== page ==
Rain’s story serves as a personal reminder that the power of PR should never be underestimated, and this is not exclusive to the music industry. As Casey has addressed, PR is vital to diverse businesses, and these skills are essential and impactful.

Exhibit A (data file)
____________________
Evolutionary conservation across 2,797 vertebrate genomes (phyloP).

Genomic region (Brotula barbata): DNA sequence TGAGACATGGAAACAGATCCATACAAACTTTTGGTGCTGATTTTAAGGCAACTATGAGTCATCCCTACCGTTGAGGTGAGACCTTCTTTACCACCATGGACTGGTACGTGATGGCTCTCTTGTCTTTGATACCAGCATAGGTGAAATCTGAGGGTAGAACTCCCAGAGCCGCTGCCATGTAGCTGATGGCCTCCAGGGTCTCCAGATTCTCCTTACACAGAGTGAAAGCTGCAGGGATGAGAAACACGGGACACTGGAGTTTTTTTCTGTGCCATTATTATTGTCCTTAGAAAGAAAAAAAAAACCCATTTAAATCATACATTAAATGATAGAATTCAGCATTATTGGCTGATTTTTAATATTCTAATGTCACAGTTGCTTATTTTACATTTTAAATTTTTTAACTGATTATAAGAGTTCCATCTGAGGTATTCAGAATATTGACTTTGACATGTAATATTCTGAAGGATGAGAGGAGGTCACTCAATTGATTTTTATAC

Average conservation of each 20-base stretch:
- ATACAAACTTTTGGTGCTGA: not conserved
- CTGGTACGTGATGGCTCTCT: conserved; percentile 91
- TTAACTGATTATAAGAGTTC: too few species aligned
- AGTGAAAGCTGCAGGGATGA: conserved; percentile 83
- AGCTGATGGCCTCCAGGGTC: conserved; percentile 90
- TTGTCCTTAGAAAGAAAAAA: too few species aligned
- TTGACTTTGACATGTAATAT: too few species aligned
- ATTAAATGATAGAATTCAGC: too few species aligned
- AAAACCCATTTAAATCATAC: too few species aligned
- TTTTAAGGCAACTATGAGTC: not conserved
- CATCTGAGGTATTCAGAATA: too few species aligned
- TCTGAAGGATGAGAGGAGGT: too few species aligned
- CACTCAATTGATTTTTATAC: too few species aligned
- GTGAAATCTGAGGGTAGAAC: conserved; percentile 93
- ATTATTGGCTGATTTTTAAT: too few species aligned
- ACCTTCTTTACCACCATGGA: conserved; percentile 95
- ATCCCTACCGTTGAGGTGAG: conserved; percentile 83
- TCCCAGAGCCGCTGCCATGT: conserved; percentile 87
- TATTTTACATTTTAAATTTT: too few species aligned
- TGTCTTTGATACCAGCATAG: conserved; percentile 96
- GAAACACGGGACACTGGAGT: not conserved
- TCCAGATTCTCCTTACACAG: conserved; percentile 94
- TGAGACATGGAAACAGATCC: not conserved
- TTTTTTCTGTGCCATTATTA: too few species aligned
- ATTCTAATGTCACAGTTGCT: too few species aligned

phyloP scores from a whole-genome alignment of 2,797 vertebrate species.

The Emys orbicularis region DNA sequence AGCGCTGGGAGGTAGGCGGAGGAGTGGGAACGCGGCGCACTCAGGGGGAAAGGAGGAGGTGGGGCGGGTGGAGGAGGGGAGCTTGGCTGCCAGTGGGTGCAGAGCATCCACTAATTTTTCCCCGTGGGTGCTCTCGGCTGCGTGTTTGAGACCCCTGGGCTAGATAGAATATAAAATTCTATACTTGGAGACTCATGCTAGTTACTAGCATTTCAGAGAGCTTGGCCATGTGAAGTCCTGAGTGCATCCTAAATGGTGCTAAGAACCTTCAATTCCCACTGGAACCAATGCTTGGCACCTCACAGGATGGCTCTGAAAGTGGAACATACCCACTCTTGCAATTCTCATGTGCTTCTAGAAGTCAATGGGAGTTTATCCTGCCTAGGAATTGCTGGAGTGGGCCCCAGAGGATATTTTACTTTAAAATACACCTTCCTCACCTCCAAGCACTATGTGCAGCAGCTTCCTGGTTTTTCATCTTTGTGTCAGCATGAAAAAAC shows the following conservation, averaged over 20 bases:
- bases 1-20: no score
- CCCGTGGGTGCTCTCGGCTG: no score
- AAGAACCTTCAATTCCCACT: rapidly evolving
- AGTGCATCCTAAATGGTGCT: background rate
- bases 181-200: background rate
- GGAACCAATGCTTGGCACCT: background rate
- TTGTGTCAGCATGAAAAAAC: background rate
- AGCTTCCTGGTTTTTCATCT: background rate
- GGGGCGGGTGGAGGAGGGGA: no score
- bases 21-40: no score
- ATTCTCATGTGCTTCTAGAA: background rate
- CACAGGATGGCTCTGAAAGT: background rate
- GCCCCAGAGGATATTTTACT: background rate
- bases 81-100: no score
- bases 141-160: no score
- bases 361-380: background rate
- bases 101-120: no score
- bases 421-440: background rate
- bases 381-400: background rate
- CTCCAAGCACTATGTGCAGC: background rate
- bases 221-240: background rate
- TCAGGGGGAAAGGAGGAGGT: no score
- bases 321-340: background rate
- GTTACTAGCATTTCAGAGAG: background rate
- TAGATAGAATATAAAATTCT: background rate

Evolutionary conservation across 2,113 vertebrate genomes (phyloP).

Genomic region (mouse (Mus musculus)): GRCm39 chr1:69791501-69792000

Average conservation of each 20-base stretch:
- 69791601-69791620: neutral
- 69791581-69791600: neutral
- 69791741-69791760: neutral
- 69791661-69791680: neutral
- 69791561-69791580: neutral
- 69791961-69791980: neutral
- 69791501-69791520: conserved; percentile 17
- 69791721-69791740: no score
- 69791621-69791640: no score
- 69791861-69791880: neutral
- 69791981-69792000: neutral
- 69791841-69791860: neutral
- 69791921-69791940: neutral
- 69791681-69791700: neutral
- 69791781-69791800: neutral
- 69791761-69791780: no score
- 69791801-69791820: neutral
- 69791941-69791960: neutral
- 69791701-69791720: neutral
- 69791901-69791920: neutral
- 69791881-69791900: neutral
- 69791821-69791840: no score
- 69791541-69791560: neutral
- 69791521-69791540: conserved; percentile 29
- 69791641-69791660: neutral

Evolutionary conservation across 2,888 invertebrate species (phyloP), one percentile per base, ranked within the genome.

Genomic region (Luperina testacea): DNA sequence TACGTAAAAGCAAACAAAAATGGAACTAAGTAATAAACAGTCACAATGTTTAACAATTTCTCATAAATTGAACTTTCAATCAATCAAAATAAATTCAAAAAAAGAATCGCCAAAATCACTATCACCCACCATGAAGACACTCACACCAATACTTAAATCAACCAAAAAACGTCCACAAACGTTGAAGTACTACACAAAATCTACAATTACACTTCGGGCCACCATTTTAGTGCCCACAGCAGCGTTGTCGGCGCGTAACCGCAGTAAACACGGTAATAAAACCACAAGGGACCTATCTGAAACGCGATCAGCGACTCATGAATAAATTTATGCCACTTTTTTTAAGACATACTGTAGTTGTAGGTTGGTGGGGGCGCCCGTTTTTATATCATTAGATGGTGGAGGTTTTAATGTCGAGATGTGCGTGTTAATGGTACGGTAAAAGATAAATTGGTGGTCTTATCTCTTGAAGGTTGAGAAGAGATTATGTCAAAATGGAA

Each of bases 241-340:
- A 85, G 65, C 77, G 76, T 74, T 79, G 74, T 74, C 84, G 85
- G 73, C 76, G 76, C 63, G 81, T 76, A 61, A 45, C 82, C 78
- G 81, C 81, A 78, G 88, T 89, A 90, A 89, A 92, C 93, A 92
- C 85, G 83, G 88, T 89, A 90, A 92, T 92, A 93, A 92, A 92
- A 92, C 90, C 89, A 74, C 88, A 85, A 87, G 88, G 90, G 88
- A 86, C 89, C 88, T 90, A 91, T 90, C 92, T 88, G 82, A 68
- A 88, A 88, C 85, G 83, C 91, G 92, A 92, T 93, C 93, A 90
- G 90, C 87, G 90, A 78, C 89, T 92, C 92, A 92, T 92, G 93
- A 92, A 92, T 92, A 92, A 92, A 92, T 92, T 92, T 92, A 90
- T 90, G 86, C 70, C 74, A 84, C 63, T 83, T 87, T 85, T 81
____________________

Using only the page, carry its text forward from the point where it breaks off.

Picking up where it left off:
3. The idea that Casey’s successful business plan in part stems from her experience as a public forum debater particularly resonates with me. Like many people, I was initially always afraid of public speaking. I would become extremely nervous, stutter, and struggle to express my thoughts in a coherent manner. But, in the summer of 2020, I was introduced to the activity of Canadian CNDF-style debate. At first, I was reluctant in participating, shying away from speaking anything more than the bare minimum. But as time progressed, I realized that the critical thinking and logical analysis parts of debate were what intrigued me the most, and speeches were just the vessels for communicating the ideas that I wanted to share. From that point forth, I fully embraced the challenges that came with preparing arguments for a motion, improvising points on the spot, and creating effective lines of questioning that target the weak points of the opponent’s case. I realized that the crucial skills learned in debate had a much wider spread impact than just in the auditorium, so, much like Casey’s business, I also applied my skills and took on the role of an outreach and marketing director for a variety of non-profits that I was passionate about. The role of outreach and public relations is often the most delicate yet overlooked position in most organizations, so I took it upon myself to promote the important causes of helping less-fortunate children with free tutoring, for example. In the end, I have come to appreciate the valuable skillset that debate has equipped me with, which provided me with the opportunity to give back to the community in the form of outreach and PR, very similar to the story of Casey.